The other chick was hot in a scary kind of way, all dressed in black like Cat Woman. This one had no need to confirm she was female. In fact, she wasn’t wearing a shirt. Her double D’s just barely squeezed into a black leather vest that looked as if it could burst at any moment.
She wore tight-fitting black leather pants that displayed a prominent camel toe. If there was any doubt about her role, a black leather whip with multiple tails tucked into her thigh-high dominatrix boots, made it clear she was the one who dealt out the punishment.
Ms. Dom’s witchy black hair blew wild in the wind and partially obscured her freakish white face. For an instant it formed a tai chi pattern that most people call the yin-yang symbol. She wore no eye protection, unless you want to count black makeup painted in a jagged pattern around her green eyes. If there was any warmth in her wide Cheshire cat smile, it was lost in blood red lips that stood out in sharp contrast to her pale face.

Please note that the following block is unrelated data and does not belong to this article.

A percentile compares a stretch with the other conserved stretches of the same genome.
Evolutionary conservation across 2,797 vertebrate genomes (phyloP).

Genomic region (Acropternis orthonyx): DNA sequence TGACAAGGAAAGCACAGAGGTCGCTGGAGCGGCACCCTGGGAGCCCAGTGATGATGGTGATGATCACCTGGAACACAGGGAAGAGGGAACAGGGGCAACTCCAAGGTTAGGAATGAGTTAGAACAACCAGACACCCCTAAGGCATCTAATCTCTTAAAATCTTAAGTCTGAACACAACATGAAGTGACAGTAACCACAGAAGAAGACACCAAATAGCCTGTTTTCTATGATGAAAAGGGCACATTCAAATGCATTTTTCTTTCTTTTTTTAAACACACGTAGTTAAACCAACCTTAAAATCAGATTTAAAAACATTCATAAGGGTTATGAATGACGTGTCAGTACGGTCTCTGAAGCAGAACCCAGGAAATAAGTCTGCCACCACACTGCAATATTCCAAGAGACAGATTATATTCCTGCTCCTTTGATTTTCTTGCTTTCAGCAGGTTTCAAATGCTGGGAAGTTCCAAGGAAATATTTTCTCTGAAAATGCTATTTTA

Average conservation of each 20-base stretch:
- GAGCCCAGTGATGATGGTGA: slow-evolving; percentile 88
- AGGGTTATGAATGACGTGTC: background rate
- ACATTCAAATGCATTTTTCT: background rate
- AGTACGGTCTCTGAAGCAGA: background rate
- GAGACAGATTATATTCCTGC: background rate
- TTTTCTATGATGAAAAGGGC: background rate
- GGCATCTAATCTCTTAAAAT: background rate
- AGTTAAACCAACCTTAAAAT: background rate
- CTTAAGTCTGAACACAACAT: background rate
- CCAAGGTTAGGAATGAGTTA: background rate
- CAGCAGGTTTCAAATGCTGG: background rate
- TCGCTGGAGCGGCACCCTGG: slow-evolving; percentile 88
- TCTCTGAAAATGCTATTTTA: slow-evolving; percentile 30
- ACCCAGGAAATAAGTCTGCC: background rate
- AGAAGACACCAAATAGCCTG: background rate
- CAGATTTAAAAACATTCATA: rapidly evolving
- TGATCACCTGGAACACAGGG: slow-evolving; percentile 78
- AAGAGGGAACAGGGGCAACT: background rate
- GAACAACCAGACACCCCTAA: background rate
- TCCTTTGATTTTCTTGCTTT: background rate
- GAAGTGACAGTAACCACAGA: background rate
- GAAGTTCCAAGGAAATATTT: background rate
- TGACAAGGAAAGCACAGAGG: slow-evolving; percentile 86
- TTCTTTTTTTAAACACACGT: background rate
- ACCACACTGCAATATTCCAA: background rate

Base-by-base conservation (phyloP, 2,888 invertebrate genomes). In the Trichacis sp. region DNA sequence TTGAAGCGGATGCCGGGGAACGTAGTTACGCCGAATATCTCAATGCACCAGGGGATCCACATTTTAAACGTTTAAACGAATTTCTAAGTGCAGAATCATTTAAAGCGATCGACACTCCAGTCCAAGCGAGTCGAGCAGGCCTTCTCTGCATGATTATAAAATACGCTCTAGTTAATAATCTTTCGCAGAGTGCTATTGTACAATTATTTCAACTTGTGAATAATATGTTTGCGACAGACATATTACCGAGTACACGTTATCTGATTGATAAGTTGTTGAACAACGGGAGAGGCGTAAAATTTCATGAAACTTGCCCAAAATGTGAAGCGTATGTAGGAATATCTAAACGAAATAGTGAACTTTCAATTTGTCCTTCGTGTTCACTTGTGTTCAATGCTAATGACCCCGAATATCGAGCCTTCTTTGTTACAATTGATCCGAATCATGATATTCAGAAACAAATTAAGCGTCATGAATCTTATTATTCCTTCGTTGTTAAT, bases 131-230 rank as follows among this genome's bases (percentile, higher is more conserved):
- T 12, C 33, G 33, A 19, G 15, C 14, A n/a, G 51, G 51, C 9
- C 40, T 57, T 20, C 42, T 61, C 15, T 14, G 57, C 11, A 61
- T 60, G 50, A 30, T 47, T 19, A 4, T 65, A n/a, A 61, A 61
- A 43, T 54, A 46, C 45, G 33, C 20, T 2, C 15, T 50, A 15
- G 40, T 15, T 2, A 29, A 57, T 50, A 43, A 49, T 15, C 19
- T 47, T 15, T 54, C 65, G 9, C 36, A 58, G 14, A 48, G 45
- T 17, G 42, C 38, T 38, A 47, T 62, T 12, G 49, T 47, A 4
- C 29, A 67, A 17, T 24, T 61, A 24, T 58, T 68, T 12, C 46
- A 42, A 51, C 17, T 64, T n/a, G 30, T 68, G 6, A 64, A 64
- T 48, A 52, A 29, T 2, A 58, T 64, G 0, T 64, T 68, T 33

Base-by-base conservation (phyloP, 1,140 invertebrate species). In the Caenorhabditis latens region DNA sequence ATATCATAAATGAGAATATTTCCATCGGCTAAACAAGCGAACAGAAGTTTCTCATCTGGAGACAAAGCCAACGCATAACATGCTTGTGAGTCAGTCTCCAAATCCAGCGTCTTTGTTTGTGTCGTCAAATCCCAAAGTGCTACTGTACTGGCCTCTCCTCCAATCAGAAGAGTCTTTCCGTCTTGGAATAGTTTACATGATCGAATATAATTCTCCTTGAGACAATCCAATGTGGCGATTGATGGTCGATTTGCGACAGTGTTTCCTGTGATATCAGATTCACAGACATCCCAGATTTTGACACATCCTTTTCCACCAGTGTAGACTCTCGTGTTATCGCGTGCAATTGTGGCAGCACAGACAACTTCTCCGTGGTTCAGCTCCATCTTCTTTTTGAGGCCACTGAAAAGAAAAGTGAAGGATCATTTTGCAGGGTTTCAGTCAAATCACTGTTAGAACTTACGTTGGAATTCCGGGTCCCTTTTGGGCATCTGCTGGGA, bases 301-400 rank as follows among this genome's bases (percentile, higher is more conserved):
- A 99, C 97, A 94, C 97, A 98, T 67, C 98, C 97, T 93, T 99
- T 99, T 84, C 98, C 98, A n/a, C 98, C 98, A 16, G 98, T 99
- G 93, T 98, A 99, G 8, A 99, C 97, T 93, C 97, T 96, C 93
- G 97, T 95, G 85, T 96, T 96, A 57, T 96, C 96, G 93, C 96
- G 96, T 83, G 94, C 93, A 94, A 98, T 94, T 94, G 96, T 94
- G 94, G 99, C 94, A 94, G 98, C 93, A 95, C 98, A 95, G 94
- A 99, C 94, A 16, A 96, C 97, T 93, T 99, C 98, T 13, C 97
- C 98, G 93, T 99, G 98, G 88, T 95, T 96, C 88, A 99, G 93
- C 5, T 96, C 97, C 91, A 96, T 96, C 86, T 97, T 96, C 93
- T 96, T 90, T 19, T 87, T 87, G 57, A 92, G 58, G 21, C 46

Close behind Ms. Dom was a gorilla clinging to a set of ape hangers. These are tall handlebars that extend above the biker’s head, giving the impression that he is hanging from a tree. He was the only rider wearing a helmet…a simple black brain bucket with stickers pasted all over it. He was still too far away to read them, but the red dragon pasted on the forehead was unmistakable.
There was no hair showing below the tiny helmet except for a mustache and goatee, unless you want to count the bushy unibrow. His brow was pinched tight and both corners of his eyes were pierced. King Kong had a square face and no neck. A thick tuft of reddish hair pushed its way through the neck of his Harley Davidson t-shirt.